Last week, the House Budget Committee explored establishing a single-payer health care system—a proposal commonly referred to as Medicare for All. The idea enjoys considerable support—including from most Democratic 2020 presidential hopefuls.
While various versions of the program have been floated, the schemes have at least one commonality: They aim to remove market-based mechanisms from the equation and replace them with government planning. Sen. Bernie Sanders’ plan even openly acknowledges his proposal will largely eliminate the private health insurance industry.
The desire to improve the health care system is not misplaced. The current framework is in much need of reform.
For instance, rules mandating that every health insurance plan include a wide range of benefits unnecessarily increases the price of care for many Americans. And the lack of price transparency—resulting from the complicated and overregulated network of health care providers, insurers, wholesalers and consumers—further push costs upward.
However, there are alternative solutions to these problems that don’t require uprooting the free market system—a structure that has spawned high quality products at reasonable prices in almost every other industry. If applied properly, there’s no reason it shouldn’t better the health care experience in the U.S. as well.
Last year, the Trump administration expanded access to short-term, limited duration health care plans. These are health benefits that can be extended for up to three years that aren’t subject to all the regulations and requirements imposed on traditional health plans under Obamacare. The option provides more customizable coverage for those in niche circumstances.
Should a middle-aged couple be forced to have health insurance that covers maternity or pediatric care? Should a healthy 25-year-old just beginning his career be obligated to pay for fully loaded premium health coverage? Of course not. Rarely are one-size-fits-all policies sensible, or in this case, economical.
Without including all the bells and whistles, short-term health plans are offered at more affordable prices. For example, when compared to the average premium cost affiliated with Obamacare bronze plans, Texans could save nearly $400 a month. Those living in Missouri could experience more than $500 in savings. And the average Floridian would save $420. A similar pattern plays out in states across the country.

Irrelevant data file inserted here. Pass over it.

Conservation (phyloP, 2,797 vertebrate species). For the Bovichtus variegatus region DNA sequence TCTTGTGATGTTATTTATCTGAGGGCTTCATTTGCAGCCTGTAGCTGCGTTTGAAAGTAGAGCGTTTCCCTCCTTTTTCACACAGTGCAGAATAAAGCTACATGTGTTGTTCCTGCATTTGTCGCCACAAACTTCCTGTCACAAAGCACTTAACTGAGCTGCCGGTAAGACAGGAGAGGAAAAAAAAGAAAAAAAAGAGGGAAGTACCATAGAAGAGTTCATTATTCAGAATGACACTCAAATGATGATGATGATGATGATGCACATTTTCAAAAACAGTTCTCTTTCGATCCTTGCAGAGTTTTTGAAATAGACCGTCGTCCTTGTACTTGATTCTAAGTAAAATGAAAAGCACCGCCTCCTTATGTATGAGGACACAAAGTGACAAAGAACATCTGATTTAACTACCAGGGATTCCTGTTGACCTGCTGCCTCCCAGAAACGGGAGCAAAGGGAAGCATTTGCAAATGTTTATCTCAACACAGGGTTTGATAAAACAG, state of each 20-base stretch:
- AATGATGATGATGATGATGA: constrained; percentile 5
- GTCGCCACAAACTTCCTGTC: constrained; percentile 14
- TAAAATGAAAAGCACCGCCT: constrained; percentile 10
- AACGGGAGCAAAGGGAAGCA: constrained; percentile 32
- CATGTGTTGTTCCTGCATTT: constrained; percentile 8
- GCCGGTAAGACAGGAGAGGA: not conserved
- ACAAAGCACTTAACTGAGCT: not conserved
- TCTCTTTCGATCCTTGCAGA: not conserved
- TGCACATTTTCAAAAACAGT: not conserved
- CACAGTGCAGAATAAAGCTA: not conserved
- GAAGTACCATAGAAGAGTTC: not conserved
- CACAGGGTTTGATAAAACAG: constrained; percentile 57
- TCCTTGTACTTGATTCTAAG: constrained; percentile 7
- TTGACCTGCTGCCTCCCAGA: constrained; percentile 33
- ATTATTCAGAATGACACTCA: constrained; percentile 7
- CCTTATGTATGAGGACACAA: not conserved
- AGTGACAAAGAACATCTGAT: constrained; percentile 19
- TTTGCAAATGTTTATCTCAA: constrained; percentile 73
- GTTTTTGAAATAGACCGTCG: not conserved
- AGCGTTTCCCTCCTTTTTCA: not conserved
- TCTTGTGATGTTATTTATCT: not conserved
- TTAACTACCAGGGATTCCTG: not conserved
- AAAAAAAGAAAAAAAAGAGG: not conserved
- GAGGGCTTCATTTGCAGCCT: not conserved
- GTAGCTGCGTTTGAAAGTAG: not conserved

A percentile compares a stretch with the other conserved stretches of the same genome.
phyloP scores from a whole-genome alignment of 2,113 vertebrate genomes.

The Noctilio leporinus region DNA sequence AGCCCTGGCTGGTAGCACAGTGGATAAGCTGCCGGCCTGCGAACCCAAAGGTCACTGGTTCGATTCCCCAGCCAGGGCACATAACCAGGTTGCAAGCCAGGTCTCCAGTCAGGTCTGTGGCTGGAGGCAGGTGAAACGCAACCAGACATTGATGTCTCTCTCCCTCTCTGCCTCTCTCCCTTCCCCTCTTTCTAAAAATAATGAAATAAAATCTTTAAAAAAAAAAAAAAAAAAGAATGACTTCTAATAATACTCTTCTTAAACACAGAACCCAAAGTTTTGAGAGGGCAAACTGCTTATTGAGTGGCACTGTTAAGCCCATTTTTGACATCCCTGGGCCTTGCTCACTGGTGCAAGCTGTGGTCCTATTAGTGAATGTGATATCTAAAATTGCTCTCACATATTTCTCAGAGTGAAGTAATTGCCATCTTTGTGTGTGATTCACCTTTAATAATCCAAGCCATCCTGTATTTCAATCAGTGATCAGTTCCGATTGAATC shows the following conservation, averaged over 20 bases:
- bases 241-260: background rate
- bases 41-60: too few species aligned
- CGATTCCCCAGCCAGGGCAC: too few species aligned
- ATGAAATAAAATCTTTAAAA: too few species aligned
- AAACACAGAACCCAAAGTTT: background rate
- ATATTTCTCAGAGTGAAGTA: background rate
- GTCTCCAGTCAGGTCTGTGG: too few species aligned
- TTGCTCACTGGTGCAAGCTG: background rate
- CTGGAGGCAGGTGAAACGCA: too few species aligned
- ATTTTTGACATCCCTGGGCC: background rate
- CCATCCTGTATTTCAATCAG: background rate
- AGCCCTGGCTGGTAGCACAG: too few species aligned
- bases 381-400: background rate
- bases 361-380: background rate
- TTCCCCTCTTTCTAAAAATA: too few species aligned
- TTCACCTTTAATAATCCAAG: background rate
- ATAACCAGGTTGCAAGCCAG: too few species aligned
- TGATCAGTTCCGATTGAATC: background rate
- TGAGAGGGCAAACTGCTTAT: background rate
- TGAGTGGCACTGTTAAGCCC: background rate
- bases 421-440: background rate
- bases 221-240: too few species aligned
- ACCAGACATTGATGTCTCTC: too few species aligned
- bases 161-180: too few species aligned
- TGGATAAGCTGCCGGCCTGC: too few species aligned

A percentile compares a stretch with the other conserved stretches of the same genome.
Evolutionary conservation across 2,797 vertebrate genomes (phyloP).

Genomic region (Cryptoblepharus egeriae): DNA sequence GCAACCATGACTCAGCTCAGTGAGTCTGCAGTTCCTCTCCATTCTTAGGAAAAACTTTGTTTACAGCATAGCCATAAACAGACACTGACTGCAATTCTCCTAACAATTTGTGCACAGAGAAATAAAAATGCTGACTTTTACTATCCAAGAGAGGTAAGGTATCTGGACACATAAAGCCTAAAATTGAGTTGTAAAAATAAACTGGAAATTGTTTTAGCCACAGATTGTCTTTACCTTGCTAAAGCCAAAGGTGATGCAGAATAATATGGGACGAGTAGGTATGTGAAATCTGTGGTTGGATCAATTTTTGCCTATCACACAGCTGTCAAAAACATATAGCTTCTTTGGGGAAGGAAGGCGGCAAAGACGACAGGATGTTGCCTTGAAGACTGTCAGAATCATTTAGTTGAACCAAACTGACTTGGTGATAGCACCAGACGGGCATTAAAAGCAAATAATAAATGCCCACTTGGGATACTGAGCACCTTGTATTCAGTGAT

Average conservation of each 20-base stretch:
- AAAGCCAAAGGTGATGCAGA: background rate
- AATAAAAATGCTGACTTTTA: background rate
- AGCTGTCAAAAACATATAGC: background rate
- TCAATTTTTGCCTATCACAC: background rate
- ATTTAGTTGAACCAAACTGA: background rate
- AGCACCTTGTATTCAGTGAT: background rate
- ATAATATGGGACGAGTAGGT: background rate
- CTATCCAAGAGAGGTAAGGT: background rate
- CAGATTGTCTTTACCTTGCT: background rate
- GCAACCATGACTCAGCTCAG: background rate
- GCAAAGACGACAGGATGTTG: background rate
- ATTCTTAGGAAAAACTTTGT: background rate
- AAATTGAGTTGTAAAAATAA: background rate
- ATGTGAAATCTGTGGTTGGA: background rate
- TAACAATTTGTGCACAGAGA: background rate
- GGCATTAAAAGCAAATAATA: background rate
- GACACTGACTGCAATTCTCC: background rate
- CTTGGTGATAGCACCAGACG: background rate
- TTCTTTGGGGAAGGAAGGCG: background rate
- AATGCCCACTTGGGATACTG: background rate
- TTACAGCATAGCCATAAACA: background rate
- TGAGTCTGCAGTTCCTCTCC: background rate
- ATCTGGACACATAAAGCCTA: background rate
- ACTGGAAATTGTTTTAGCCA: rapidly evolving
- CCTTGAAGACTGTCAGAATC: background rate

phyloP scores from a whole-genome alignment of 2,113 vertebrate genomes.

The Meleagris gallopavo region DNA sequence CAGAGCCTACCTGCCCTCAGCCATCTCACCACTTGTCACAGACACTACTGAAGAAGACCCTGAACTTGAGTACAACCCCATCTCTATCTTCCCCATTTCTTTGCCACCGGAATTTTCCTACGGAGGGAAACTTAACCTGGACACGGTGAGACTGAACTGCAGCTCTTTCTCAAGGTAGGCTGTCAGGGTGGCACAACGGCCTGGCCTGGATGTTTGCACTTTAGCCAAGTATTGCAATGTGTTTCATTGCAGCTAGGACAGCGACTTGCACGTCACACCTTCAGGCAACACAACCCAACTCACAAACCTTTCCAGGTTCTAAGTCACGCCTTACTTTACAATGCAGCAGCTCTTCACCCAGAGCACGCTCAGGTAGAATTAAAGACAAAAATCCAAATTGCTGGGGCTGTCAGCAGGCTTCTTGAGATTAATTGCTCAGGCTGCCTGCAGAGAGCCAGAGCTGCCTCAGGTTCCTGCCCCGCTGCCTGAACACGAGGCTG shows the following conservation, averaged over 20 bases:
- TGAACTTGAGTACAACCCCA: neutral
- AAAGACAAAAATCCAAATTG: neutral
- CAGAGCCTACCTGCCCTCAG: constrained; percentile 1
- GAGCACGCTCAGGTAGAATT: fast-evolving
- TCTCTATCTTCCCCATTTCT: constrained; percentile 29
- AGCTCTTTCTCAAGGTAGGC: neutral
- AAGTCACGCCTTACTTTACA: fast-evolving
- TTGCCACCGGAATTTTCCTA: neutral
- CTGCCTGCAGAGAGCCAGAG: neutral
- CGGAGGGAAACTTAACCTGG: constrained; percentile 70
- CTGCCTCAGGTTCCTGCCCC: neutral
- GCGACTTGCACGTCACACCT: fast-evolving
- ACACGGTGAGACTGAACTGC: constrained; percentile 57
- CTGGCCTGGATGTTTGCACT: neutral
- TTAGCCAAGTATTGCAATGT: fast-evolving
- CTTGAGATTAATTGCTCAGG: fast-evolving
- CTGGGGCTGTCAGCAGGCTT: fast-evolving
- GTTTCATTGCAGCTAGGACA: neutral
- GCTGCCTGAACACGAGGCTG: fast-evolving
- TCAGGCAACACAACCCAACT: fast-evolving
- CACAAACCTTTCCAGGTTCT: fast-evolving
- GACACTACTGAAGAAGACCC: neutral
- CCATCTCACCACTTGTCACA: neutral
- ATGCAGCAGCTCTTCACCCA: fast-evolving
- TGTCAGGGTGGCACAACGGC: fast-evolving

Short-term plans are not the only alternative to traditional health coverage.
Despite recent legal obstacles, the current administration has also attempted to expand association health plans (AHP)—a policy that broadens the definition of association and allows small business owners to band together to receive more affordable health coverage similar to the plans available to larger corporations.
This health insurance avenue was a game changer for small businesses and their employees who experienced major cost hikes due to Obamacare. Whether American entrepreneurs will once again be able to take advantage of AHP’s all depends on the court appeal process.
Additionally, Americans are taking advantage of monthly membership-based medical practices. These health care clubs allow consumers to pay low monthly fees in return for access to primary care doctors and routine medical services—such as physicals, certain lab tests or stitches.
The best part? These plans can be purchased for as little as $35 per month. Affordable prices are possible because administrative costs are mitigated and insurance middlemen are non-existent in these direct-to-consumer plans. Prescription prices are also often lower compared to retail pharmacies because the medical practice purchases the drugs directly from wholesalers. In each instance, the cost savings are passed on to patients.
And while a catastrophic health plan—insurance that covers major health issues—is still needed in addition to direct-consumer health care, the combined cost of the packages are often still cheaper than traditional coverage under Obamacare.
It’s evident the U.S. health care system needs a tune-up, but the solution should stem from free market-induced innovation, not bureaucratic control. Innovators and entrepreneurs are already establishing paths to more affordable health coverage. The government simply needs to get out of the way.